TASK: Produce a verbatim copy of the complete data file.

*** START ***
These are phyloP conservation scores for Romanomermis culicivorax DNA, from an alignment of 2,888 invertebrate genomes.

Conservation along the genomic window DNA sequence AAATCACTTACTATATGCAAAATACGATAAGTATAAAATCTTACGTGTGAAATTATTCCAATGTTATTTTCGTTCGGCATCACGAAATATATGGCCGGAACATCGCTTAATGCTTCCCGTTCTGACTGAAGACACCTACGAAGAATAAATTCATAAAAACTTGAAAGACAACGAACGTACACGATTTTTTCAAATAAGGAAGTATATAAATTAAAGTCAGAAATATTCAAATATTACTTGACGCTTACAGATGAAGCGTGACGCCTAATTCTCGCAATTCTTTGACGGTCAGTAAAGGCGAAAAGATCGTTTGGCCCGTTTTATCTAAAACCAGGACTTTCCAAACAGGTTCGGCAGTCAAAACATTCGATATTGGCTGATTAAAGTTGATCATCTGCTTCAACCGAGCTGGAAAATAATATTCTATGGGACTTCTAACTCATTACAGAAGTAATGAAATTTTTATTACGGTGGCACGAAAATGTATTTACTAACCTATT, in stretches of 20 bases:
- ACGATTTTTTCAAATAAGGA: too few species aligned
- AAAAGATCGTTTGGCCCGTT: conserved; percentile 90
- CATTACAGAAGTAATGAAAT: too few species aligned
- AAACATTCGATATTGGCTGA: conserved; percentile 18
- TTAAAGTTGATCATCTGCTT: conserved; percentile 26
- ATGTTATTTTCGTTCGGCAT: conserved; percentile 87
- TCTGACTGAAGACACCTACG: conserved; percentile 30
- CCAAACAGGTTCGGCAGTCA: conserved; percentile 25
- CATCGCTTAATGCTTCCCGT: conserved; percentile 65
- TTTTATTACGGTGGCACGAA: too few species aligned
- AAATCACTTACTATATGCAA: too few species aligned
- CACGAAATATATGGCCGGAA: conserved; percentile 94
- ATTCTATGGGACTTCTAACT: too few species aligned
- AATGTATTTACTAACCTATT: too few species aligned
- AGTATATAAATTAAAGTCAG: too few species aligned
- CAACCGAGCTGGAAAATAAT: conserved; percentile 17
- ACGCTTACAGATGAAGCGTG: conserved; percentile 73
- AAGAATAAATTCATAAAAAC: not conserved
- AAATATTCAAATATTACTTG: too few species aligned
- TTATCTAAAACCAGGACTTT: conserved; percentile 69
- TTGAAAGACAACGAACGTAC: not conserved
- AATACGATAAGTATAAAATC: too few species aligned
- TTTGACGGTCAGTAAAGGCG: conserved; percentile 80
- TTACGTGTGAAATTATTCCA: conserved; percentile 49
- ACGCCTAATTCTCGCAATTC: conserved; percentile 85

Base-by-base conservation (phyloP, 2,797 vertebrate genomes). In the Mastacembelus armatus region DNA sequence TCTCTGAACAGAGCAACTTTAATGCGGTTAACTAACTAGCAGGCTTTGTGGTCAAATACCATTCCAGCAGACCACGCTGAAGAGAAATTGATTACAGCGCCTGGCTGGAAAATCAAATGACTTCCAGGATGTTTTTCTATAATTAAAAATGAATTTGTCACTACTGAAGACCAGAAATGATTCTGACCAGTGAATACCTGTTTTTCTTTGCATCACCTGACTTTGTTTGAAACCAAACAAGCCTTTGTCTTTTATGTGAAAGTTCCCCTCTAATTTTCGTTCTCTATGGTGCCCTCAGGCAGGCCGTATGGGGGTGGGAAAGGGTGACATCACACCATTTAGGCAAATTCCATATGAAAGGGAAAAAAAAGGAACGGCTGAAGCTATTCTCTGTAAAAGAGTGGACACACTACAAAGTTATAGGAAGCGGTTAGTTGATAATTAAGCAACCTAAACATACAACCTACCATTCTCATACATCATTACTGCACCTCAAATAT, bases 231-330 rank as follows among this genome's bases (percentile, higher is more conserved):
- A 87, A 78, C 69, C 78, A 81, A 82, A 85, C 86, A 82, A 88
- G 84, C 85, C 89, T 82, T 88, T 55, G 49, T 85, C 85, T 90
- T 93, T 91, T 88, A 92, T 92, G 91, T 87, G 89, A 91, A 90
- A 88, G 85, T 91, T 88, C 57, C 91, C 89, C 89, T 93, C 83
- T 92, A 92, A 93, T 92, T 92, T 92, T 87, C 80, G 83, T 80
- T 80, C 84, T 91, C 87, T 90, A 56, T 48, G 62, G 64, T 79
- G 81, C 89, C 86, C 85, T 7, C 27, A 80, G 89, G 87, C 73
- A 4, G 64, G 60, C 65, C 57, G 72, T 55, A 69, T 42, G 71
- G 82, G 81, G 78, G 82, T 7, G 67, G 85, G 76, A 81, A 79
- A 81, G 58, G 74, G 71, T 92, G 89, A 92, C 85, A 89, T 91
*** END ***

These are phyloP conservation scores for Romanomermis culicivorax DNA, from an alignment of 2,888 invertebrate genomes.

Conservation along the genomic window DNA sequence AAATCACTTACTATATGCAAAATACGATAAGTATAAAATCTTACGTGTGAAATTATTCCAATGTTATTTTCGTTCGGCATCACGAAATATATGGCCGGAACATCGCTTAATGCTTCCCGTTCTGACTGAAGACACCTACGAAGAATAAATTCATAAAAACTTGAAAGACAACGAACGTACACGATTTTTTCAAATAAGGAAGTATATAAATTAAAGTCAGAAATATTCAAATATTACTTGACGCTTACAGATGAAGCGTGACGCCTAATTCTCGCAATTCTTTGACGGTCAGTAAAGGCGAAAAGATCGTTTGGCCCGTTTTATCTAAAACCAGGACTTTCCAAACAGGTTCGGCAGTCAAAACATTCGATATTGGCTGATTAAAGTTGATCATCTGCTTCAACCGAGCTGGAAAATAATATTCTATGGGACTTCTAACTCATTACAGAAGTAATGAAATTTTTATTACGGTGGCACGAAAATGTATTTACTAACCTATT, in stretches of 20 bases:
- ACGATTTTTTCAAATAAGGA: too few species aligned
- AAAAGATCGTTTGGCCCGTT: conserved; percentile 90
- CATTACAGAAGTAATGAAAT: too few species aligned
- AAACATTCGATATTGGCTGA: conserved; percentile 18
- TTAAAGTTGATCATCTGCTT: conserved; percentile 26
- ATGTTATTTTCGTTCGGCAT: conserved; percentile 87
- TCTGACTGAAGACACCTACG: conserved; percentile 30
- CCAAACAGGTTCGGCAGTCA: conserved; percentile 25
- CATCGCTTAATGCTTCCCGT: conserved; percentile 65
- TTTTATTACGGTGGCACGAA: too few species aligned
- AAATCACTTACTATATGCAA: too few species aligned
- CACGAAATATATGGCCGGAA: conserved; percentile 94
- ATTCTATGGGACTTCTAACT: too few species aligned
- AATGTATTTACTAACCTATT: too few species aligned
- AGTATATAAATTAAAGTCAG: too few species aligned
- CAACCGAGCTGGAAAATAAT: conserved; percentile 17
- ACGCTTACAGATGAAGCGTG: conserved; percentile 73
- AAGAATAAATTCATAAAAAC: not conserved
- AAATATTCAAATATTACTTG: too few species aligned
- TTATCTAAAACCAGGACTTT: conserved; percentile 69
- TTGAAAGACAACGAACGTAC: not conserved
- AATACGATAAGTATAAAATC: too few species aligned
- TTTGACGGTCAGTAAAGGCG: conserved; percentile 80
- TTACGTGTGAAATTATTCCA: conserved; percentile 49
- ACGCCTAATTCTCGCAATTC: conserved; percentile 85

Base-by-base conservation (phyloP, 2,797 vertebrate genomes). In the Mastacembelus armatus region DNA sequence TCTCTGAACAGAGCAACTTTAATGCGGTTAACTAACTAGCAGGCTTTGTGGTCAAATACCATTCCAGCAGACCACGCTGAAGAGAAATTGATTACAGCGCCTGGCTGGAAAATCAAATGACTTCCAGGATGTTTTTCTATAATTAAAAATGAATTTGTCACTACTGAAGACCAGAAATGATTCTGACCAGTGAATACCTGTTTTTCTTTGCATCACCTGACTTTGTTTGAAACCAAACAAGCCTTTGTCTTTTATGTGAAAGTTCCCCTCTAATTTTCGTTCTCTATGGTGCCCTCAGGCAGGCCGTATGGGGGTGGGAAAGGGTGACATCACACCATTTAGGCAAATTCCATATGAAAGGGAAAAAAAAGGAACGGCTGAAGCTATTCTCTGTAAAAGAGTGGACACACTACAAAGTTATAGGAAGCGGTTAGTTGATAATTAAGCAACCTAAACATACAACCTACCATTCTCATACATCATTACTGCACCTCAAATAT, bases 231-330 rank as follows among this genome's bases (percentile, higher is more conserved):
- A 87, A 78, C 69, C 78, A 81, A 82, A 85, C 86, A 82, A 88
- G 84, C 85, C 89, T 82, T 88, T 55, G 49, T 85, C 85, T 90
- T 93, T 91, T 88, A 92, T 92, G 91, T 87, G 89, A 91, A 90
- A 88, G 85, T 91, T 88, C 57, C 91, C 89, C 89, T 93, C 83
- T 92, A 92, A 93, T 92, T 92, T 92, T 87, C 80, G 83, T 80
- T 80, C 84, T 91, C 87, T 90, A 56, T 48, G 62, G 64, T 79
- G 81, C 89, C 86, C 85, T 7, C 27, A 80, G 89, G 87, C 73
- A 4, G 64, G 60, C 65, C 57, G 72, T 55, A 69, T 42, G 71
- G 82, G 81, G 78, G 82, T 7, G 67, G 85, G 76, A 81, A 79
- A 81, G 58, G 74, G 71, T 92, G 89, A 92, C 85, A 89, T 91